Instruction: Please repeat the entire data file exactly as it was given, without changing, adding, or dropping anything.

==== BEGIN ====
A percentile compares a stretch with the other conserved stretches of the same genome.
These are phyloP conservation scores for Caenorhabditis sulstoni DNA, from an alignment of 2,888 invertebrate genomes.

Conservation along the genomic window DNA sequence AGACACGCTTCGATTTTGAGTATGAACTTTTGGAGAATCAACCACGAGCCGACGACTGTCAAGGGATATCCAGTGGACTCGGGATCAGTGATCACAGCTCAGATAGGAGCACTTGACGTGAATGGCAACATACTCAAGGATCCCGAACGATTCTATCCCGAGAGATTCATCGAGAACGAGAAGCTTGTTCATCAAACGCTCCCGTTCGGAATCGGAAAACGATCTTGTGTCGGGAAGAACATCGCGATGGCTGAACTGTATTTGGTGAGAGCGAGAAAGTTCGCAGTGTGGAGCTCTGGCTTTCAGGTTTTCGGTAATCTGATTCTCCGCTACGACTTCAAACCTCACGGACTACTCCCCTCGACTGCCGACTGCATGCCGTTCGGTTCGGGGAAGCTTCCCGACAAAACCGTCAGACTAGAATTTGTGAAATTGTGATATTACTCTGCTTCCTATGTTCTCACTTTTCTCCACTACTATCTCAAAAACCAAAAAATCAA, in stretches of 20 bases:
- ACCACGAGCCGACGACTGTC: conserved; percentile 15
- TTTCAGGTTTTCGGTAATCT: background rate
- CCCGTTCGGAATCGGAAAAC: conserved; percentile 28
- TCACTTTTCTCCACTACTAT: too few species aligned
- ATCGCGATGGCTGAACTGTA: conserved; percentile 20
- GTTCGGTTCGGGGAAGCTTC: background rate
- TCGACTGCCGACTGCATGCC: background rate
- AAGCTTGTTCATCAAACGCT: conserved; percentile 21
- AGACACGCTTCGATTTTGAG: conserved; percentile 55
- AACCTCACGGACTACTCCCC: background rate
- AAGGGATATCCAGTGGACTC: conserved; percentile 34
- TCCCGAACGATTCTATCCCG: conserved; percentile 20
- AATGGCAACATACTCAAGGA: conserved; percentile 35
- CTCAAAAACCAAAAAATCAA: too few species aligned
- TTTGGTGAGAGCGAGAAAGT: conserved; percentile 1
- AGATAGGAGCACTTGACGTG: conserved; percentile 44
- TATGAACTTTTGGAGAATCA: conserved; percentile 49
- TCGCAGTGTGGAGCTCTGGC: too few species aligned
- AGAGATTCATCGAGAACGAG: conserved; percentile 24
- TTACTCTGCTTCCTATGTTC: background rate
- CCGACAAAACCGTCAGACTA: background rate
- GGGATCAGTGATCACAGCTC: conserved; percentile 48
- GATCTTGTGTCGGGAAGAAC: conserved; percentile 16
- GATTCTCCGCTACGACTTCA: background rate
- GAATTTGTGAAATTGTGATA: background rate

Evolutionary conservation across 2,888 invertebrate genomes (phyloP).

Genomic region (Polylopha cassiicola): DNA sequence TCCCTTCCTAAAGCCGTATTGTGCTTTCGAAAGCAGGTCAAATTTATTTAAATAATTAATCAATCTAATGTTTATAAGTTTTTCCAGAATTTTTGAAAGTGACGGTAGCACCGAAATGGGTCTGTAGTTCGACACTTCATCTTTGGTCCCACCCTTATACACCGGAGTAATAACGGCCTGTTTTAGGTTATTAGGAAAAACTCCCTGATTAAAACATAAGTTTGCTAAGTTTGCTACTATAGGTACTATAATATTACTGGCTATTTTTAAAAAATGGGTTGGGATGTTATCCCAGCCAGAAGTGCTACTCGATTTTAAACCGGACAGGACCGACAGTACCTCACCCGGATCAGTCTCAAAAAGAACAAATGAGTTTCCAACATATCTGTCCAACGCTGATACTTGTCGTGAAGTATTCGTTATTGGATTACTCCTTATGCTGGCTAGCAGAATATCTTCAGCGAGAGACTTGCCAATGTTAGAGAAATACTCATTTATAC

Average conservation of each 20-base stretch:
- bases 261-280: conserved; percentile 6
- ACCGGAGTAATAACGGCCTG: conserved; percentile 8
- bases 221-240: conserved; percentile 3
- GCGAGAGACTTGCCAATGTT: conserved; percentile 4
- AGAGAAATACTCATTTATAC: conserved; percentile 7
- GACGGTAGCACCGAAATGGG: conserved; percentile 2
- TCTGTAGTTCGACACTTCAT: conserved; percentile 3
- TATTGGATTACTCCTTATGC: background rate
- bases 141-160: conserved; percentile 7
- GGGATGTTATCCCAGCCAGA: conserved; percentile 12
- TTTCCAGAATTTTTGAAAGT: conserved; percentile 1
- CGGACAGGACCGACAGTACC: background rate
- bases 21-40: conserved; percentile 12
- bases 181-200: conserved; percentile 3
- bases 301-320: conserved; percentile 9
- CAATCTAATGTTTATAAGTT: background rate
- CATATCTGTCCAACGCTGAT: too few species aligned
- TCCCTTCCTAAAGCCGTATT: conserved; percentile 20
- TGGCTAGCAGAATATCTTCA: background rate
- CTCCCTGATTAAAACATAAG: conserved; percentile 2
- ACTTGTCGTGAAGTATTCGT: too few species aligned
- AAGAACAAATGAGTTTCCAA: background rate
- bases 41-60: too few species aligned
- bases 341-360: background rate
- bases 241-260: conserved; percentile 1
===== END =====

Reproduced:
A percentile compares a stretch with the other conserved stretches of the same genome.
These are phyloP conservation scores for Caenorhabditis sulstoni DNA, from an alignment of 2,888 invertebrate genomes.

Conservation along the genomic window DNA sequence AGACACGCTTCGATTTTGAGTATGAACTTTTGGAGAATCAACCACGAGCCGACGACTGTCAAGGGATATCCAGTGGACTCGGGATCAGTGATCACAGCTCAGATAGGAGCACTTGACGTGAATGGCAACATACTCAAGGATCCCGAACGATTCTATCCCGAGAGATTCATCGAGAACGAGAAGCTTGTTCATCAAACGCTCCCGTTCGGAATCGGAAAACGATCTTGTGTCGGGAAGAACATCGCGATGGCTGAACTGTATTTGGTGAGAGCGAGAAAGTTCGCAGTGTGGAGCTCTGGCTTTCAGGTTTTCGGTAATCTGATTCTCCGCTACGACTTCAAACCTCACGGACTACTCCCCTCGACTGCCGACTGCATGCCGTTCGGTTCGGGGAAGCTTCCCGACAAAACCGTCAGACTAGAATTTGTGAAATTGTGATATTACTCTGCTTCCTATGTTCTCACTTTTCTCCACTACTATCTCAAAAACCAAAAAATCAA, in stretches of 20 bases:
- ACCACGAGCCGACGACTGTC: conserved; percentile 15
- TTTCAGGTTTTCGGTAATCT: background rate
- CCCGTTCGGAATCGGAAAAC: conserved; percentile 28
- TCACTTTTCTCCACTACTAT: too few species aligned
- ATCGCGATGGCTGAACTGTA: conserved; percentile 20
- GTTCGGTTCGGGGAAGCTTC: background rate
- TCGACTGCCGACTGCATGCC: background rate
- AAGCTTGTTCATCAAACGCT: conserved; percentile 21
- AGACACGCTTCGATTTTGAG: conserved; percentile 55
- AACCTCACGGACTACTCCCC: background rate
- AAGGGATATCCAGTGGACTC: conserved; percentile 34
- TCCCGAACGATTCTATCCCG: conserved; percentile 20
- AATGGCAACATACTCAAGGA: conserved; percentile 35
- CTCAAAAACCAAAAAATCAA: too few species aligned
- TTTGGTGAGAGCGAGAAAGT: conserved; percentile 1
- AGATAGGAGCACTTGACGTG: conserved; percentile 44
- TATGAACTTTTGGAGAATCA: conserved; percentile 49
- TCGCAGTGTGGAGCTCTGGC: too few species aligned
- AGAGATTCATCGAGAACGAG: conserved; percentile 24
- TTACTCTGCTTCCTATGTTC: background rate
- CCGACAAAACCGTCAGACTA: background rate
- GGGATCAGTGATCACAGCTC: conserved; percentile 48
- GATCTTGTGTCGGGAAGAAC: conserved; percentile 16
- GATTCTCCGCTACGACTTCA: background rate
- GAATTTGTGAAATTGTGATA: background rate

Evolutionary conservation across 2,888 invertebrate genomes (phyloP).

Genomic region (Polylopha cassiicola): DNA sequence TCCCTTCCTAAAGCCGTATTGTGCTTTCGAAAGCAGGTCAAATTTATTTAAATAATTAATCAATCTAATGTTTATAAGTTTTTCCAGAATTTTTGAAAGTGACGGTAGCACCGAAATGGGTCTGTAGTTCGACACTTCATCTTTGGTCCCACCCTTATACACCGGAGTAATAACGGCCTGTTTTAGGTTATTAGGAAAAACTCCCTGATTAAAACATAAGTTTGCTAAGTTTGCTACTATAGGTACTATAATATTACTGGCTATTTTTAAAAAATGGGTTGGGATGTTATCCCAGCCAGAAGTGCTACTCGATTTTAAACCGGACAGGACCGACAGTACCTCACCCGGATCAGTCTCAAAAAGAACAAATGAGTTTCCAACATATCTGTCCAACGCTGATACTTGTCGTGAAGTATTCGTTATTGGATTACTCCTTATGCTGGCTAGCAGAATATCTTCAGCGAGAGACTTGCCAATGTTAGAGAAATACTCATTTATAC

Average conservation of each 20-base stretch:
- bases 261-280: conserved; percentile 6
- ACCGGAGTAATAACGGCCTG: conserved; percentile 8
- bases 221-240: conserved; percentile 3
- GCGAGAGACTTGCCAATGTT: conserved; percentile 4
- AGAGAAATACTCATTTATAC: conserved; percentile 7
- GACGGTAGCACCGAAATGGG: conserved; percentile 2
- TCTGTAGTTCGACACTTCAT: conserved; percentile 3
- TATTGGATTACTCCTTATGC: background rate
- bases 141-160: conserved; percentile 7
- GGGATGTTATCCCAGCCAGA: conserved; percentile 12
- TTTCCAGAATTTTTGAAAGT: conserved; percentile 1
- CGGACAGGACCGACAGTACC: background rate
- bases 21-40: conserved; percentile 12
- bases 181-200: conserved; percentile 3
- bases 301-320: conserved; percentile 9
- CAATCTAATGTTTATAAGTT: background rate
- CATATCTGTCCAACGCTGAT: too few species aligned
- TCCCTTCCTAAAGCCGTATT: conserved; percentile 20
- TGGCTAGCAGAATATCTTCA: background rate
- CTCCCTGATTAAAACATAAG: conserved; percentile 2
- ACTTGTCGTGAAGTATTCGT: too few species aligned
- AAGAACAAATGAGTTTCCAA: background rate
- bases 41-60: too few species aligned
- bases 341-360: background rate
- bases 241-260: conserved; percentile 1